14 years ago on my first trip to Viet Nam, I received no fewer than 3 proposals of marriage from young women (none of them serious, but then again they probably weren’t completely unserious) who foresaw that their lives in Viet Nam would be bleak; this year I received none.  I like to think that this is not (only) because I am old, fat and generally unattractive but rather because the Vietnamese themselves like where they are and where they are headed.

Chris Roper
Senior Program Manager

Academic Travel Abroad 

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ATA Chairman David Parry Reminisces About Traveling to Russia during glasnost.

Sneaking into Russia!

During the excitement over the dissolution of the Soviet Union in late 1991 I attended a meeting of the American-Soviet Tourism Society in Tallinn, Estonia. With the breakup of the USSR, the three Baltic Republics were once again independent and now, I had to obtain a separate Estonian visa. When I arrived at the airport I encountered newly uniformed Estonian customs officials. Nearby stood several forlorn USSR border guards who no longer had a role to play.

I continued by air to Moscow and, at arrival at Sheretimevyo Airport, I was amazed that there was no immigration control. Clearly, the system still regarded Tallinn as an internal flight. So when I presented my passport and Russian visa at the Moscow hotel there was much discussion about the fact that all the parts of my visa were intact. (The Soviet system was to issue a separate paper visa with one part detached on arrival and, after providing authority for the hotel stay at each place, the remainder was kept upon departure. There was never a visa in the passport itself.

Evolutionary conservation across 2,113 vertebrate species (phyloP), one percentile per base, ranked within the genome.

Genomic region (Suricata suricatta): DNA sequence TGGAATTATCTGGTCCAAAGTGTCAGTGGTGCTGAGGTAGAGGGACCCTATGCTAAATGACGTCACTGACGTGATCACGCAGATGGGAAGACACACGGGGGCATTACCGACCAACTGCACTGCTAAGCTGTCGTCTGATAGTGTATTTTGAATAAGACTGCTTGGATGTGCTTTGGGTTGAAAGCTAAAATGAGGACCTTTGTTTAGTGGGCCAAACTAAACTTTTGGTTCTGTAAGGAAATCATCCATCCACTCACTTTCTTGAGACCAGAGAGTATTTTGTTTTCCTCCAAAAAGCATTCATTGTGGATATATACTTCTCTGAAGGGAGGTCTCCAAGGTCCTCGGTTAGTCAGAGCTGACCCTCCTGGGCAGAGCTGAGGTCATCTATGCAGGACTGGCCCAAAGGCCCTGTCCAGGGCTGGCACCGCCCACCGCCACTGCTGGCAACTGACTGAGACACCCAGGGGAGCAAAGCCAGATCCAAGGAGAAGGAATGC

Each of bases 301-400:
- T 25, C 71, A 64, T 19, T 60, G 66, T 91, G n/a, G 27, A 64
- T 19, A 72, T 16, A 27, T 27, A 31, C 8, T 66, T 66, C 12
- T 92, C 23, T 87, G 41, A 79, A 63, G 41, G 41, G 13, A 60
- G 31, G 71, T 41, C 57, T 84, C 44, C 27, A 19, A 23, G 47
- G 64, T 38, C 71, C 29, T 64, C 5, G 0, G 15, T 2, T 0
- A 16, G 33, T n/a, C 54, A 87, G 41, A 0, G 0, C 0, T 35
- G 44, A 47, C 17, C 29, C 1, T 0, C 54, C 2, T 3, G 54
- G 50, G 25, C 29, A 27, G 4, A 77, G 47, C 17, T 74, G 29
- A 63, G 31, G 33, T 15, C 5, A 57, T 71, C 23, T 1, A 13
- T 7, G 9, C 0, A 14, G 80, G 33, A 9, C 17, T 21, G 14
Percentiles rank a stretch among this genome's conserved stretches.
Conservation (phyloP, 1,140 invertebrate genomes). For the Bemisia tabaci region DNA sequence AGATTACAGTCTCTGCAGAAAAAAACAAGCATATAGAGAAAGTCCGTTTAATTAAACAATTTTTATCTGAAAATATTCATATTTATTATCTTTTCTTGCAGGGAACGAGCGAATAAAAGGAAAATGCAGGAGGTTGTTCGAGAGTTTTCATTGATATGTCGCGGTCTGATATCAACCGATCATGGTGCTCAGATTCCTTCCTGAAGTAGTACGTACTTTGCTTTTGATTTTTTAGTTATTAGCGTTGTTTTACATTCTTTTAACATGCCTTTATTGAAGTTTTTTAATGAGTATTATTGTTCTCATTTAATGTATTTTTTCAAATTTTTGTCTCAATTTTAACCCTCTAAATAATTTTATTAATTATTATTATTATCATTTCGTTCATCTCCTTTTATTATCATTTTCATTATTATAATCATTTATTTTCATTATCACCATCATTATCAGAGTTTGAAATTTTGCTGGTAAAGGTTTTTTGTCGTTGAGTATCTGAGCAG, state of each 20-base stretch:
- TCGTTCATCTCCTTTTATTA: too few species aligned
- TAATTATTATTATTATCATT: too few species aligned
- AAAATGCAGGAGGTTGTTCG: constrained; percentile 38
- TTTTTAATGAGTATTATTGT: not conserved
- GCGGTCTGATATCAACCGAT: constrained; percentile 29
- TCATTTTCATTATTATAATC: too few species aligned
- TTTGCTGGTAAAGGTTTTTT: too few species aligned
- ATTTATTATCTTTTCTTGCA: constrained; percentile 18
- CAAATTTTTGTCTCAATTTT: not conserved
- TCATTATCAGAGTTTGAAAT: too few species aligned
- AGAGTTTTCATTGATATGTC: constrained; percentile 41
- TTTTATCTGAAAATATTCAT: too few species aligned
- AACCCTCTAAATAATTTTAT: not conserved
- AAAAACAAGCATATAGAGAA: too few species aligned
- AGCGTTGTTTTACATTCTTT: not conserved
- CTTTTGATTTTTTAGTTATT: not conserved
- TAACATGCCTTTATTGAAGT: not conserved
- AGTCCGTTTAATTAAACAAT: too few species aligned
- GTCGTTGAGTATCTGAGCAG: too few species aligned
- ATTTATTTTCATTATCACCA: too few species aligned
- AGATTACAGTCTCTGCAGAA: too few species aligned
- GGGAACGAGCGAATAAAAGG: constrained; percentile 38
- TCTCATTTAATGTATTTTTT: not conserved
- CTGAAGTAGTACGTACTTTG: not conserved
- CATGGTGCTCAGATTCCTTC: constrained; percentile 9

The same consternation occurred on check in at the Astoria Hotel in Leningrad or was it now St. Petersburg.

The finale came on departure at Leningrad’s Pulkovo Airport for home. I shuffled up to the border police stand and presented my passport and all the parts of the official visa. These passport control stands were and are booths where the shelf for presenting your passport is about 4 ½ feet high. Through the years this was usually the most uncomfortable encounter of a visit to the USSR.

The young and, as always, expressionless border guard took one look at my complete visa and rang for the supervisor. The supervisor appeared and went behind the counter where I could not see what they were looking at. There was much discussion and thumbing of my passport. My heart sunk because this meant I was going to miss my flight.

Finally, after about ten minutes, I heard the thump, thump of the official stamp on my visa and I knew that I would be free to go. As the supervisor left the booth she turned to me and exclaimed in disgust on word – Yeltsin!

Several months later the same thing happened on the night train from Vilnius, Lithuania to Moscow. But that is another story…

Dave Parry

Academic Travel Abroad

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Academic Travel Abroad: Eggshells and Outreach

istock_000006390045smallThe yester-year era of solid pseudo-walls built around companies, big and small, where their inner workings were shielded from the very clients they catered to has come and gone.  The last few years have brought about a quantum shift in corporate thinking and new online outreach and networking tools have materialized in a way that could not have been foreseen.